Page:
for the Arduino AVR based glcd library that not only maps individual pins for port i/o but can detect
adjacent pins in a port and do multiple pin updates concurrently - nibble and byte
when possible.

What I'm trying to say is lets *not* intentionally to go down the DigitalWriteFast path again
on this platform except for testing the implementation.
IMHO, DigitalWriteFast is solving the problem in the wrong way by
doing it at the wrong level.

Instead, I'd like to see us push to get the final working solution incorporated into
the real core code instead of having to live with a less optimal solution
that is forced into using alternate API names to get the faster code.

In other words, I believe that the optimization should be totally transparent to the user.
The user should not have to use a different set of APIs to get faster code when
the core code make it happen automatically.

I understand the usefulness of going through an interim stage while all the various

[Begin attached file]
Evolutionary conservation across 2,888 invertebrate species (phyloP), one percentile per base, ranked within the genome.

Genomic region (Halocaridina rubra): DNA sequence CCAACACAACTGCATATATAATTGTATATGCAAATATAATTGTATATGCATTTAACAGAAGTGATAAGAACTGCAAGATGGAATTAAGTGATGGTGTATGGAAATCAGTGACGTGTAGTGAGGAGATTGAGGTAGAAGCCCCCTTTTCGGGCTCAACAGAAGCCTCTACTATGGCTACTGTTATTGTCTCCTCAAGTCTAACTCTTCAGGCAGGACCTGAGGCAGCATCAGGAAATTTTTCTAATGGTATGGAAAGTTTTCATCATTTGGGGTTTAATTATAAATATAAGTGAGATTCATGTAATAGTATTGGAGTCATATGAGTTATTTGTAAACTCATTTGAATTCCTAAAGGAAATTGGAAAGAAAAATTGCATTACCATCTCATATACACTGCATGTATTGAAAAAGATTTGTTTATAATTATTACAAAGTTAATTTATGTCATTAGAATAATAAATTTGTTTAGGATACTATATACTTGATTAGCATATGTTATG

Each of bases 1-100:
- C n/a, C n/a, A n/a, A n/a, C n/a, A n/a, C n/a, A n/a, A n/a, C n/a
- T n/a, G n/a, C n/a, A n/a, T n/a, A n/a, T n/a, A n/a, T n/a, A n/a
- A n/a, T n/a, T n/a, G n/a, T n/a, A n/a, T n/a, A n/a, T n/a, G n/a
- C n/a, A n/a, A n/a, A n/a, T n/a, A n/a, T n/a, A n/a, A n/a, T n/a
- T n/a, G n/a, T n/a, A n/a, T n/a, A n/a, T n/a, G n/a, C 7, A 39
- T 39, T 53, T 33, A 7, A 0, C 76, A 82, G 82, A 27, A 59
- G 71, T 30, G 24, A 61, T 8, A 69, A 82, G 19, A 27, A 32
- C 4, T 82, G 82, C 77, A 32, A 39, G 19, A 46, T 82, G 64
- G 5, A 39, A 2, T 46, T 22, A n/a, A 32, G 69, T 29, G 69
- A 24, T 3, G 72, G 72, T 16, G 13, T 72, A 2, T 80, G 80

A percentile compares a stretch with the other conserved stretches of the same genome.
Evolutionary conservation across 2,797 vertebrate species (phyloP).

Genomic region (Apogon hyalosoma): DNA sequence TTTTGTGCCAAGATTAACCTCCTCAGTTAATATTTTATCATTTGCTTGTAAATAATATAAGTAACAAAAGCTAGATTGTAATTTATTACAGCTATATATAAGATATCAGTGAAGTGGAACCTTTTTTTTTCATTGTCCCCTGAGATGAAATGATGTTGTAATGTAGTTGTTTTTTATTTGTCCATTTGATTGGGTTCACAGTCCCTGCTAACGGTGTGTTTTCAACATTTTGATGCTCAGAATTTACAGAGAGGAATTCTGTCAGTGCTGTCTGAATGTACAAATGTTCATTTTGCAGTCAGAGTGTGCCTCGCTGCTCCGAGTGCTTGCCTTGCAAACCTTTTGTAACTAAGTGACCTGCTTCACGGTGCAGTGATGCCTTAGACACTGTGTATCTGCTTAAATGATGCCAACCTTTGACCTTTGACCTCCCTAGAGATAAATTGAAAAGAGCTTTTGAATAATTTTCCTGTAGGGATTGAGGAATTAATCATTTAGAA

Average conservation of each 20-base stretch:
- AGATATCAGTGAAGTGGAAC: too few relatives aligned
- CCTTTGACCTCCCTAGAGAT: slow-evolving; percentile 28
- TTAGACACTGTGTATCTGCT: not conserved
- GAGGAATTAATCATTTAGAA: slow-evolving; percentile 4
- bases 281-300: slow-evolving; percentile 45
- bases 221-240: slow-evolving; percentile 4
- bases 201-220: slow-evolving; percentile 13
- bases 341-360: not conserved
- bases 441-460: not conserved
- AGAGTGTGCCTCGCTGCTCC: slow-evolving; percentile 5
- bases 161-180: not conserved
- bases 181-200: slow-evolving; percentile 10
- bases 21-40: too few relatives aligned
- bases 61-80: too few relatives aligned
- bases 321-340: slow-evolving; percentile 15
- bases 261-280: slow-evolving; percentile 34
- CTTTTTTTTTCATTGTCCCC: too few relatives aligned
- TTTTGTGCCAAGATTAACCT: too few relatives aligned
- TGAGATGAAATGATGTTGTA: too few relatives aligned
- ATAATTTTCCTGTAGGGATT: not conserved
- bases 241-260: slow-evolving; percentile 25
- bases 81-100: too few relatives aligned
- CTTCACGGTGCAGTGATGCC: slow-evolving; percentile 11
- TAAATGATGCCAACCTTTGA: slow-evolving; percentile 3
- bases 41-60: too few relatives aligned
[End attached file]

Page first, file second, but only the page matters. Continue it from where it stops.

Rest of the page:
macros are sorted out. But after that, I think it makes sense to be moved into the core code
so everything benefits from it automatically.


--- bill

User avatar
Jacob Christ
Posts: 723
Joined: Sat May 28, 2011 6:34 am
Location: Southern California
Contact:

Re: DigitalWriteFast library for Uno32?

Post by Jacob Christ » Tue Dec 27, 2011 2:12 pm

bperrybap wrote: What I'm trying to say is lets *not* intentionally to go down the DigitalWriteFast path again on this platform except for testing the implementation.

IMHO, DigitalWriteFast is solving the problem in the wrong way by
doing it at the wrong level.
Bill,

Although I don't have much experience with the Arduino or the community I agree completely with you. Also, in working with the maintainers I would say that they are very open too implementation suggestions, so much so that just posting a suggested code change as an issue in the repo will get it implemented.